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Luis Miguel Goitizolo

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RE: THE DUTCH BAROQUE - JAN VERMEER
4/23/2010 12:30:59 AM
Quote:

Luis,

I tend to agree with your reasoning here.

The arms in particular are the most obvious area for concern.

The composition too doesn't FEEL right.

Fascinating.



Yes Roger, the composition is poor, as is the work on the girl's arms. It does not look at all like Vermeer's other paintings where short of his obvious great concern with light, his other main concern is, no less obviously, a neat composition - which, of course, does not preclude its being at the same time imposing. Think of all his other works where despite the many objects, not one is superfluous, nor can it be said that anything is missing; and where every object is unobtrusively in place with regard to all the others, and in perfect harmony with the laws of perspective. All these other works possess the sign of greatness. By comparison, and however other merits it may have, the work in question is simply meager - i.e. it lacks in both quality and quantity.

You have no idea how much I appreciate your input.

Best Wishes,

Luis Miguel Goitizolo



"Choose a job you love and you will not have to work a day in your life" (Confucius)

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Luis Miguel Goitizolo

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RE: THE DUTCH BAROQUE - JAN VERMEER
4/23/2010 2:59:04 AM
Quote:
Hi Luis,

I see what you mean, but I would have never seen it if not for your information. Very interesting.

Myrna



Well Myrna, I am so glad you find it interesting, because it indeed is. For example, I forgot to mention something else that almost always is present in Vermeer's interior paintings but is missing in A Young Woman Seated at the Virginal - something which, by the way, might have somehow alleviated the meager impression it produces: a floor, and, preferably, a patterned floor like the one featured in Vermeer's A Lady Writing a Letter with Her Maid (see the previous page) and in so many other great paintings by him, which in addition could have given it more balance and space.

What I love the most of contributions like those of, for example, Roger and you is the fact that they stimulate me to discover new things in both the featured and related art works, plus more and more interesting relationships between this and such other paintings, special characteristics in them surprisingly not perceived by the experts, interesting conclusions about the works presented, etc. In this way, particularly in recent threads, I have consistently tried to not rely too much on the opinion of the specialists - it so frequently is rather faulty - with the result that we all may now say that we have probably learned to not only enjoy but also to appreciate the art of the great masters.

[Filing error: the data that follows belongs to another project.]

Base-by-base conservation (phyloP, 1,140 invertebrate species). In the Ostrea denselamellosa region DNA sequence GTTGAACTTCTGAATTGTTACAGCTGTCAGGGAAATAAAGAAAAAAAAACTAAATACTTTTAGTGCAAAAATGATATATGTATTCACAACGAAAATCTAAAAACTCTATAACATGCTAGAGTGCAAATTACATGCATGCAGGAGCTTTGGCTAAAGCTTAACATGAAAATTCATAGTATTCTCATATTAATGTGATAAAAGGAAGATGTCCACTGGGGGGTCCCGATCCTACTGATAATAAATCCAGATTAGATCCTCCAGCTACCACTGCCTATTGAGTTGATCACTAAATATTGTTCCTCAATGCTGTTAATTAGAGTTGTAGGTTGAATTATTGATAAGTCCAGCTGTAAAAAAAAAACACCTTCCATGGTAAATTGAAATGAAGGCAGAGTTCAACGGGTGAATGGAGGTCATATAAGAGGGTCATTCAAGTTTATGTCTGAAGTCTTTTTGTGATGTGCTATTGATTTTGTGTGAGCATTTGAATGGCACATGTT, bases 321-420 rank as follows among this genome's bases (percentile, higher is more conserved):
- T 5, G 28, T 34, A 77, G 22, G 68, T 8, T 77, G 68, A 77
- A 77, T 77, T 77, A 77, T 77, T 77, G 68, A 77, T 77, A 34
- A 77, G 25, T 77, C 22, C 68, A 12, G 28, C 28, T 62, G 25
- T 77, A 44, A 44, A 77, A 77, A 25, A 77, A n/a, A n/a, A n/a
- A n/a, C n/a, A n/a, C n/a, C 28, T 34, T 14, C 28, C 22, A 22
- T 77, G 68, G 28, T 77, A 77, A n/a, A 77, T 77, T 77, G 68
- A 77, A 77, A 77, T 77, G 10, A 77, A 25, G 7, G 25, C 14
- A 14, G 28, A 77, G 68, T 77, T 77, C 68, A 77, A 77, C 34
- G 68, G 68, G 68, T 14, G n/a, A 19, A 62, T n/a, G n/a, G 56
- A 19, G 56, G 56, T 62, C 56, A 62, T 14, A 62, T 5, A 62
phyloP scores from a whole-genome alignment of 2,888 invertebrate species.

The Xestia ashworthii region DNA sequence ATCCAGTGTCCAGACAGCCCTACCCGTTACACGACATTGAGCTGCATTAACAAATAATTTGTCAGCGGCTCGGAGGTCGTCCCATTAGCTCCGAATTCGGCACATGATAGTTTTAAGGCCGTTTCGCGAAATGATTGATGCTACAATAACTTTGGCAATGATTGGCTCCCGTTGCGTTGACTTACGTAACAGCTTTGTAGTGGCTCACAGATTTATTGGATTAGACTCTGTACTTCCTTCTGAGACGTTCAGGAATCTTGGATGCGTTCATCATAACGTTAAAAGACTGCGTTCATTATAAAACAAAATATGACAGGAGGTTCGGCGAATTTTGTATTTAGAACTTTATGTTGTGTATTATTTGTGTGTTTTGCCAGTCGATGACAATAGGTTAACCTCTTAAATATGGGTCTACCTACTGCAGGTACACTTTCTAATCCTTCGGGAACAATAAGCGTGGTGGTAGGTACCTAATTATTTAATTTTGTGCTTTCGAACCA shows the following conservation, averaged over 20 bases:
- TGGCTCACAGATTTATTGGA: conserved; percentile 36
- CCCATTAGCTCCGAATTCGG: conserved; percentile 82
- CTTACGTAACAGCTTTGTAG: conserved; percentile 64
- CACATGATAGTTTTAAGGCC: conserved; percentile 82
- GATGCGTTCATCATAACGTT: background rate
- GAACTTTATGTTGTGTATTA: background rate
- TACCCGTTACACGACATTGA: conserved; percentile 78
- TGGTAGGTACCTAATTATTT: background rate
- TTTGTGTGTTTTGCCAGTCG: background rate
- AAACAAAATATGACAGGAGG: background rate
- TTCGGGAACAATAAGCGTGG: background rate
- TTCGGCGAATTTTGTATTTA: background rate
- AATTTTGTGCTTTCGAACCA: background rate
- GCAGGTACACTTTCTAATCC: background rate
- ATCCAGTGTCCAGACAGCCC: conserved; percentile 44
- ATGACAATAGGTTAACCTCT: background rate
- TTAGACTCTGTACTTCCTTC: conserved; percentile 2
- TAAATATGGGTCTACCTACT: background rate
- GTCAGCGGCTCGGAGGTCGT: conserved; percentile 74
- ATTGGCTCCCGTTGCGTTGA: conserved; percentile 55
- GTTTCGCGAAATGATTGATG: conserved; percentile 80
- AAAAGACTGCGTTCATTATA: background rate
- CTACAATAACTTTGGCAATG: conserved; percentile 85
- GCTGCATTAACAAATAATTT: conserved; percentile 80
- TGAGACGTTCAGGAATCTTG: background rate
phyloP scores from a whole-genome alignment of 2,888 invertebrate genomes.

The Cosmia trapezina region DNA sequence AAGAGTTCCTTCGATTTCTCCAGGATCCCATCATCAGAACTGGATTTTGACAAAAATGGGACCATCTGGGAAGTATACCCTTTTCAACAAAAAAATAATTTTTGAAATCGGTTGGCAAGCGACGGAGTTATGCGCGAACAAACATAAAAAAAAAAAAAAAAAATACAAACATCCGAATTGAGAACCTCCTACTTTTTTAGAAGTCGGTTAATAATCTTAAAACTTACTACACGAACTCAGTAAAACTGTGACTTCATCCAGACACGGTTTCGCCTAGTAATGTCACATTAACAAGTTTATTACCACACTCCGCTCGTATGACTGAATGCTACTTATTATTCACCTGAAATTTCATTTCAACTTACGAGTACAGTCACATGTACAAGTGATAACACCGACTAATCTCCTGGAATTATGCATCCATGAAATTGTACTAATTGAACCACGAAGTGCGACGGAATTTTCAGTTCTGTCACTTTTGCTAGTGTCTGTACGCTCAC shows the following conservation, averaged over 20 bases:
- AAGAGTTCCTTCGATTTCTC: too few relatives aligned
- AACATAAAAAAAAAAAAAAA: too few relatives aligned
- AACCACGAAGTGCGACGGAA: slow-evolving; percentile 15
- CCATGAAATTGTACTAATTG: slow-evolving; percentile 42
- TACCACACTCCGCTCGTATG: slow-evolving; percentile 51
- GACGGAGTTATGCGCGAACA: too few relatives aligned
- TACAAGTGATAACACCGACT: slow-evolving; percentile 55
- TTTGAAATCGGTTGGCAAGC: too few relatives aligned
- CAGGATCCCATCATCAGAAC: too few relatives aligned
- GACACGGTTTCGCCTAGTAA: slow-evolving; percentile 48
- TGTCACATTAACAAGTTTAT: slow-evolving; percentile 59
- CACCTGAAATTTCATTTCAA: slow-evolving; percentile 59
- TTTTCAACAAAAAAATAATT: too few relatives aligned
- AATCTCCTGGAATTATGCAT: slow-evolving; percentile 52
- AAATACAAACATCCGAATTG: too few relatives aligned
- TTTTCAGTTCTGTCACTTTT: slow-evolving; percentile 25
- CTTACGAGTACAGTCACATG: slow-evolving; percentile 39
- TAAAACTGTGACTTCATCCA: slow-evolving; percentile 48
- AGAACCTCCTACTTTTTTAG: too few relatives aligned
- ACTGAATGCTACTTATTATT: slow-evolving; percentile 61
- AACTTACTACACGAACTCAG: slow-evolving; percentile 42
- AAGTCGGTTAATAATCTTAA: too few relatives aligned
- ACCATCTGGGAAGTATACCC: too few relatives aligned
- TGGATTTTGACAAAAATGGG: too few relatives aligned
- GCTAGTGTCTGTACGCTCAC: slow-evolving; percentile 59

Best Wishes,

Luis Miguel Goitizolo


"Choose a job you love and you will not have to work a day in your life" (Confucius)

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Roger Macdivitt .

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RE: THE DUTCH BAROQUE - JAN VERMEER
4/23/2010 8:30:06 PM

Luis,

I can't believe that I missed the floor. This is the major composition difference which separates this from others.

This week I stumbled upon some Velázquez paintings and was struck by similarities . Although clearly by different hands some of their composition and techniques show similarities.

They were geographically distant but were of roughly the same period. I was impressed by Velázquez's faces, they have similar characteristics even though the features are very different.

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Luis Miguel Goitizolo

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RE: THE DUTCH BAROQUE - JAN VERMEER
4/24/2010 2:06:49 AM
Quote:

Luis,

I can't believe that I missed the floor. This is the major composition difference which separates this from others.

This week I stumbled upon some Velázquez paintings and was struck by similarities . Although clearly by different hands some of their composition and techniques show similarities.